Boston Herald 
Boston Herald Video
Boston Globe
Boston Globe video

Photo links:
Boston Globe
LedZepNews (Twitter)

Also Ask Jimmy Anything event in NYC. You can ask but I'm guessing not every question will be answered.

I'd appreciate it if anyone who comes across a video recording of the concert and/or the commencement ceremonies would post the links in the comment section below.  Thanks.


Advice from Dr. Guitar God that everyone should heed: “Developing your own character within music and with your own sort of creation and just believing in what you’re doing.  If you can feel that it’s coming and you've got your music coming through, you've got to go through with your passion.

That's how Magick happens.


Jimmy Page's Berklee College of Music Commencement speech
May 10, 2014 at 10:08am

Oh wow! Well, good morning! I had to check my watch there to make sure it was the morning. It’s so, ah, this is absolutely so amazing. It’s such a privilege to be part of this. All the energy from the graduates. You know, congratulations to all of you. And to the families as well. It really is something being up here and feeling all this.

I’ve got to say, the concert last night, you can see I’ve got something here which could loosely be called a speech, but I must say, after having come to Berklee and been part of the experience and listening to the concert last night, the speech is rendered useless. It’s not even going to be referred to. Here I am: A sort of busking musician trying to busk my speech.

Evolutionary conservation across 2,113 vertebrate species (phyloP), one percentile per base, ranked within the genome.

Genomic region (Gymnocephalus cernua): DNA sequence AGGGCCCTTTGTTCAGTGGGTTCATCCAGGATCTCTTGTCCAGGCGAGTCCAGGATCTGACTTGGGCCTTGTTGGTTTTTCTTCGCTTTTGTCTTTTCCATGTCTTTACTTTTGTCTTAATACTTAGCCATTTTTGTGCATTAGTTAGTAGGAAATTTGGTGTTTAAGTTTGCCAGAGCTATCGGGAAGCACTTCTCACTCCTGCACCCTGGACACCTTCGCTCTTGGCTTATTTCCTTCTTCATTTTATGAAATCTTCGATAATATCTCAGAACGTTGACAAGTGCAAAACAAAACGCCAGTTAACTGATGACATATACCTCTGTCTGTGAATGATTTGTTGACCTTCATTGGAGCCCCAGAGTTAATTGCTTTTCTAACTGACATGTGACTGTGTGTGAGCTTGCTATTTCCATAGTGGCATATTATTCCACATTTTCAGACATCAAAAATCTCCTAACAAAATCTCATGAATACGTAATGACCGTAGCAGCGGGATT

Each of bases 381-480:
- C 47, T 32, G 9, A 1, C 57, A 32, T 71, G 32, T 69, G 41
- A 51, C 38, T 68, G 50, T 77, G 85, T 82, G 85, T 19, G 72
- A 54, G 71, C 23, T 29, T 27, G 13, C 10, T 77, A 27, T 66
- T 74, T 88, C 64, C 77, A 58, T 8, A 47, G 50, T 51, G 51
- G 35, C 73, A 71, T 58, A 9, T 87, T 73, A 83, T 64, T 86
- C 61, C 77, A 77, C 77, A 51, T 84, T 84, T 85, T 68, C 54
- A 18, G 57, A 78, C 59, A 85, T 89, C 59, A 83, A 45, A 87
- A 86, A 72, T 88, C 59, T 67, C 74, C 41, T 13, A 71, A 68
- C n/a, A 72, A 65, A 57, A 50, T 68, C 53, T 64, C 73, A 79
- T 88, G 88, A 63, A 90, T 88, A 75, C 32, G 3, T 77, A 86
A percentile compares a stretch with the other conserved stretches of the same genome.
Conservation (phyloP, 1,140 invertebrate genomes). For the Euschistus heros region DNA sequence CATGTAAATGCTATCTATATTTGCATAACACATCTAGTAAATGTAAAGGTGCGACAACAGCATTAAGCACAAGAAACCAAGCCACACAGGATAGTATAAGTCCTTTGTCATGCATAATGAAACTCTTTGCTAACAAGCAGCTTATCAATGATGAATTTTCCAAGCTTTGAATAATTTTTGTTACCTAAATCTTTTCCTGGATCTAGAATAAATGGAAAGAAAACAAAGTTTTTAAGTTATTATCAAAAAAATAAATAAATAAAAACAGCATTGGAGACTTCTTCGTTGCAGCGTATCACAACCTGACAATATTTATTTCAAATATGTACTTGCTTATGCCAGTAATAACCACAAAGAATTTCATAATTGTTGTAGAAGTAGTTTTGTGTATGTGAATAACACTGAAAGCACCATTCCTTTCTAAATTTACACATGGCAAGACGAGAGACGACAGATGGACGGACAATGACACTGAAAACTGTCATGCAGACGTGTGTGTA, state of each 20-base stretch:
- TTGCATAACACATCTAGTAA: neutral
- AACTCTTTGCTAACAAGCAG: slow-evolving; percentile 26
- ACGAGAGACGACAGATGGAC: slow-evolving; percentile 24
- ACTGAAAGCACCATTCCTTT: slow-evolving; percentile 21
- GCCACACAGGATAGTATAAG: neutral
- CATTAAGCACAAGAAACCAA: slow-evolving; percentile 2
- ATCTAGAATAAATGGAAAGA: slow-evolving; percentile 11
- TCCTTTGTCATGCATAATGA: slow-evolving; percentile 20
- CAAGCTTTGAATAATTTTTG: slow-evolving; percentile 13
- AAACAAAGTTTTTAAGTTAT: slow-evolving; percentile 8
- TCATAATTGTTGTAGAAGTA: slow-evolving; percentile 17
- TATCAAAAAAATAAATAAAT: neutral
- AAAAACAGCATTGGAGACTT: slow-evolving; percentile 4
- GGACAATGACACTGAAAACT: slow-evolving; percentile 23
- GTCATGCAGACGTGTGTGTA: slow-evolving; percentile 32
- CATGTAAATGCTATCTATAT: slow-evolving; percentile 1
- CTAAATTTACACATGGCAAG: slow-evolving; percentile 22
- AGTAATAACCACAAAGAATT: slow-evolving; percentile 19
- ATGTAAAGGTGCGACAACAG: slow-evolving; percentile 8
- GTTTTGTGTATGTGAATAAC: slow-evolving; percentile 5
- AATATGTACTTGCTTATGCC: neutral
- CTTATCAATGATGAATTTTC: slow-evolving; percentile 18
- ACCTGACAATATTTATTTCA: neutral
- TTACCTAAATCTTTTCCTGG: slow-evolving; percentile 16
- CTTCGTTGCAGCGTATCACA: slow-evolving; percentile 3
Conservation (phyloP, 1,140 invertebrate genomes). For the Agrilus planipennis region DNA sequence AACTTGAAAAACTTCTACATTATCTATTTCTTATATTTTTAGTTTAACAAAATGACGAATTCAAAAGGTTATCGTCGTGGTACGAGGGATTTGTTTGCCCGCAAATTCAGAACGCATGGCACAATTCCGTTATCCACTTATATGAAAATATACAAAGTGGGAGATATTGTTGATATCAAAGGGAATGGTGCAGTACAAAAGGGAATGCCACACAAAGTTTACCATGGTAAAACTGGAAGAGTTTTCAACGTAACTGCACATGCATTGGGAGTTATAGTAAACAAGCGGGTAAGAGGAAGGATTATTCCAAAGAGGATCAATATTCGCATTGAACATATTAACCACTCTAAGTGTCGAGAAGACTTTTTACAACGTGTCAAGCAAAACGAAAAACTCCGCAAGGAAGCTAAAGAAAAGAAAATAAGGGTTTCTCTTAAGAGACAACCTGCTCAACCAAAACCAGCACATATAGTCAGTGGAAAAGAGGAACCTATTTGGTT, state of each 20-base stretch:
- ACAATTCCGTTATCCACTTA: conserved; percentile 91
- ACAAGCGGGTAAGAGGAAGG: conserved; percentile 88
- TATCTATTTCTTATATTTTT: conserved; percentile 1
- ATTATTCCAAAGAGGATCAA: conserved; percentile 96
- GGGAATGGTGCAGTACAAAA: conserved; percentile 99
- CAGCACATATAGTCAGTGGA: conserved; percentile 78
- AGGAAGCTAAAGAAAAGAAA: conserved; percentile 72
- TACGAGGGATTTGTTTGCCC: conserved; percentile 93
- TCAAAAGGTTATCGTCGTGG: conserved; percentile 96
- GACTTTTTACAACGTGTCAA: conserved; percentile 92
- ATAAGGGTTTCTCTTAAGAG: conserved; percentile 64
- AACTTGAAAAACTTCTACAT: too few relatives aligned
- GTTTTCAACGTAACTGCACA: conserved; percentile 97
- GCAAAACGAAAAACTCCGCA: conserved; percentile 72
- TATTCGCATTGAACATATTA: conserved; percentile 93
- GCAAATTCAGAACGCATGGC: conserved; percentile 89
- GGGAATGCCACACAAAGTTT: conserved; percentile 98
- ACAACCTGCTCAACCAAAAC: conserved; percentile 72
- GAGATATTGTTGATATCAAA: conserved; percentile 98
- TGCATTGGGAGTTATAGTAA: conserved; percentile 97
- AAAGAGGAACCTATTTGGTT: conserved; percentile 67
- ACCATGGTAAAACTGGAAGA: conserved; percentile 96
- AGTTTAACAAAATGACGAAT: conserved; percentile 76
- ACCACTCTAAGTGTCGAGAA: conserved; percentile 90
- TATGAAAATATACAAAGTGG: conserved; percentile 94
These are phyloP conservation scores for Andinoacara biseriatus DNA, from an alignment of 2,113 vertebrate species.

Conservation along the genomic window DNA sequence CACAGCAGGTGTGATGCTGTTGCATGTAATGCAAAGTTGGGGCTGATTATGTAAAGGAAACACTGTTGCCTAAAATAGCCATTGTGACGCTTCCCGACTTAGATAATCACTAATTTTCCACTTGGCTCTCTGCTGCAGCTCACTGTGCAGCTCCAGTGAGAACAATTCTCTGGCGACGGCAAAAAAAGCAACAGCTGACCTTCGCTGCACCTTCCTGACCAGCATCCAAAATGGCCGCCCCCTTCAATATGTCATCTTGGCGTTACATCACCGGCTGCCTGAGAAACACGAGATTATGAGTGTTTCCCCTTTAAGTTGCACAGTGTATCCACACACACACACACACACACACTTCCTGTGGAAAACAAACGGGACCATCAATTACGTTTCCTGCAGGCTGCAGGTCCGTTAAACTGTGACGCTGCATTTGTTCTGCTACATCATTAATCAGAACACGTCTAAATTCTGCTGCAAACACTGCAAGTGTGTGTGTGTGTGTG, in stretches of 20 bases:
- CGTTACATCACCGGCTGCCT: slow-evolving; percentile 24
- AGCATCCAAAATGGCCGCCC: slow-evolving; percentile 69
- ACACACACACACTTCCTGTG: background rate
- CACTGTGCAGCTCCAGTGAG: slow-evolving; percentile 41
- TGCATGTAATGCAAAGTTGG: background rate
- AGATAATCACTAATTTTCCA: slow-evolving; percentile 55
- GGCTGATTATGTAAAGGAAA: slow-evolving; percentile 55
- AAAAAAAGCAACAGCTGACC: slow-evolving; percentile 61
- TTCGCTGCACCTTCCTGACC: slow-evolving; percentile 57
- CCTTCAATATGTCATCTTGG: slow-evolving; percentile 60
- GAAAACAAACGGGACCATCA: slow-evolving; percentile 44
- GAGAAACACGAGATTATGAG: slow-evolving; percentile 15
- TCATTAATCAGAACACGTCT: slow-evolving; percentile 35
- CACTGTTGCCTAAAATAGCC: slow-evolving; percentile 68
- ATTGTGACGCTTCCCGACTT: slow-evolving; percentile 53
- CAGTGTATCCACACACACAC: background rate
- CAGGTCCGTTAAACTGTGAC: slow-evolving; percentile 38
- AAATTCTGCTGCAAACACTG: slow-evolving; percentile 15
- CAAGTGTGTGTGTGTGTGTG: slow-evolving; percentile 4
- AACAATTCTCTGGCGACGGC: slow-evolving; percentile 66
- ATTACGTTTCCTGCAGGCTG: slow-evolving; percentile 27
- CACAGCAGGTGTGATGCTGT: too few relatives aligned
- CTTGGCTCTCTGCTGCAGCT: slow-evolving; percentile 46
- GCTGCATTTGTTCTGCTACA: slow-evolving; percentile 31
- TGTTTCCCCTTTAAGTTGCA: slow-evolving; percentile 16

What a spirit there is here! It’s absolutely amazing. The quality of musicianship that was shown last night is really moving, right across the whole of the different genres that were being played. I thank you so much for the interpretation of my music. That was really touching. But, across the music of Geri Allen, and Thara Memory, Valerie Simpson’s music, which is superb, I must say. Valerie Simpson was absolutely superb last night. Absolutely! But also the sheer, to hear the brass section that you have here. Hearing them last night from the audience, just down there, was so powerful and so precise and so punchy and everything about what real good brass sections should be about. Fantastic soloists there. It was just moving, right across the whole of the evening’s event and I must say that being here in a college, I have to sort of be perfectly honest with you all that I was sort of self-taught. Not such a bad thing because I learnt from records and trying to sort of interpret playing of what would be my guitar heroes from there.